Fergal Keane stepped down from his role as BBC conflict reporter in January 2020
Keane developed PTSD after covering the 1994 Rwandan genocide.
In honor of Mental Health Awareness Week, he will share his story with PTSD in his documentary Living with PTSD, which will air on BBC Two on May 9th at 9pm.
Here’s everything you need to know about Fergal Keane and where he reported from.
Who is Fergal Keane?
Fergal Keane is a 61 year old award winning journalist from Ireland.
Keane is the BBC’s foreign correspondent and has covered conflicts up until 2020.
He had previously worked for Irish broadcaster RTE and for the BBC as a Northern Ireland correspondent.
He has covered global unrest, including South African apartheid and the Rwandan genocide.
In 1997 he was awarded an OBE for his work in journalism.
Keane resigned from his role as conflict reporter in January 2020 after announcing he was diagnosed with PTSD in 2008.
In honor of Mental Health Awareness Week, his documentary Living with PTSD will air on BBC Two on May 9th at 9pm.
What happened to Fergal Keane?
Keane was diagnosed with PTSD in 2008 after developing it while covering the Ruwa Genocide.
He left his role as conflict correspondent for the BBC in January 2020.
In February 2021 he spoke about his experiences in a BBC documentary for Horizon.
In a statement about the film, Keane said: “I know that for so many people, PTSD is a silent agony. It shouldn’t be like that. I am making this film because I truly believe we need to talk about what PTSD is like, where it came from and how we can deal with it.”
Keane also wrote about his experience with PTSD for BBC News, stating that the combination of cognitive behavioral therapy (CBT) and antidepressants has helped ease his symptoms since his diagnosis.
What is PTSD?
The NHS describes PTSD as: “an anxiety disorder caused by very stressful, frightening or distressing events.”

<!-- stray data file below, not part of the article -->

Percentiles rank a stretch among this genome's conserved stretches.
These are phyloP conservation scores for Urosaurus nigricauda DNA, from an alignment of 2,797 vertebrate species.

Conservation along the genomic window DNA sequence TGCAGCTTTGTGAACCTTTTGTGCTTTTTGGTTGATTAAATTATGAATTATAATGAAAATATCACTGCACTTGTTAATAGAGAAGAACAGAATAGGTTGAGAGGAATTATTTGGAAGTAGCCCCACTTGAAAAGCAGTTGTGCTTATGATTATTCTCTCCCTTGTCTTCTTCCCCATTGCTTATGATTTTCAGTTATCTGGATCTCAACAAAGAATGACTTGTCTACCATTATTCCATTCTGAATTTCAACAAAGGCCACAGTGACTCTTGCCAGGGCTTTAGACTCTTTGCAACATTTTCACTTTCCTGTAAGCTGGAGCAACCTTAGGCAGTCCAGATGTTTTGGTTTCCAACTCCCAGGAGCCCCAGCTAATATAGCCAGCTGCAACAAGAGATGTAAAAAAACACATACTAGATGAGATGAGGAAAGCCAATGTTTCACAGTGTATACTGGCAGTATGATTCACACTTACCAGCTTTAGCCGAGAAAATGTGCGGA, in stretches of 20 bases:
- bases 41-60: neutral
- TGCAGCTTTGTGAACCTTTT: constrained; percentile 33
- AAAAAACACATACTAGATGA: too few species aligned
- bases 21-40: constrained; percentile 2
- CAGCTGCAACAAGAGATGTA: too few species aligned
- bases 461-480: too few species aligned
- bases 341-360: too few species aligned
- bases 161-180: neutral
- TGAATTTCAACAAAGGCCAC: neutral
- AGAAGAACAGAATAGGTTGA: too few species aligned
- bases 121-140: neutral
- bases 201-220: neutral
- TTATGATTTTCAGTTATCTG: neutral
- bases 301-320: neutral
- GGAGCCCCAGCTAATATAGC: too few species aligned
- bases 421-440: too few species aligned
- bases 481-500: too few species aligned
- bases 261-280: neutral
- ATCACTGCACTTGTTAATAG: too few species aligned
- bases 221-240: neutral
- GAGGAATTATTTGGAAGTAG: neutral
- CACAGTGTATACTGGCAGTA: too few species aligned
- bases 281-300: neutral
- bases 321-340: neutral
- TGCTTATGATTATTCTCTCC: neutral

Symptoms of PTSD include:
- nightmares and flashbacks
- Repetitive and distressing images or sensations
- Physical sensations such as pain, sweating, nausea, or tremors
- angry outbursts
- sleep problems
- difficulty concentrating
Suggested treatments range from talk therapies like CBT to medications, including antidepressants.
Where did he report from?
Keane has covered conflicts from countries around the world including Northern Ireland, South Africa, Rwanda, Lebanon, Kosovo, Iraq, Afghanistan and Ukraine.
Some of the places Keane reported are:
Keane was the BBC Africa correspondent during the Rwandan genocide.
He reported on the atrocities committed by the Hutu rebels from the state capital, Kigali, against the Tutsis.
An estimated 800,000 people were killed during the genocide.
It was this conflict that Keane said he suffered from PTSD.
Keane covered the 2003 invasion of Iraq from his capital, Baghdad.
Belfast, Northern Ireland
Keane’s first job for the BBC was as the Northern Ireland correspondent, covering the riots in the late 1980s and early 1990s.
In January 2021 he spoke to the Irish News about his PTSD diagnosis and wondered if it actually started in Belfast.
Keane said: “I think it started in Belfast in the 1980s, but as I come to Rwanda it gets a lot worse.”
He continued, “We saw things there that no one could have prepared us for.”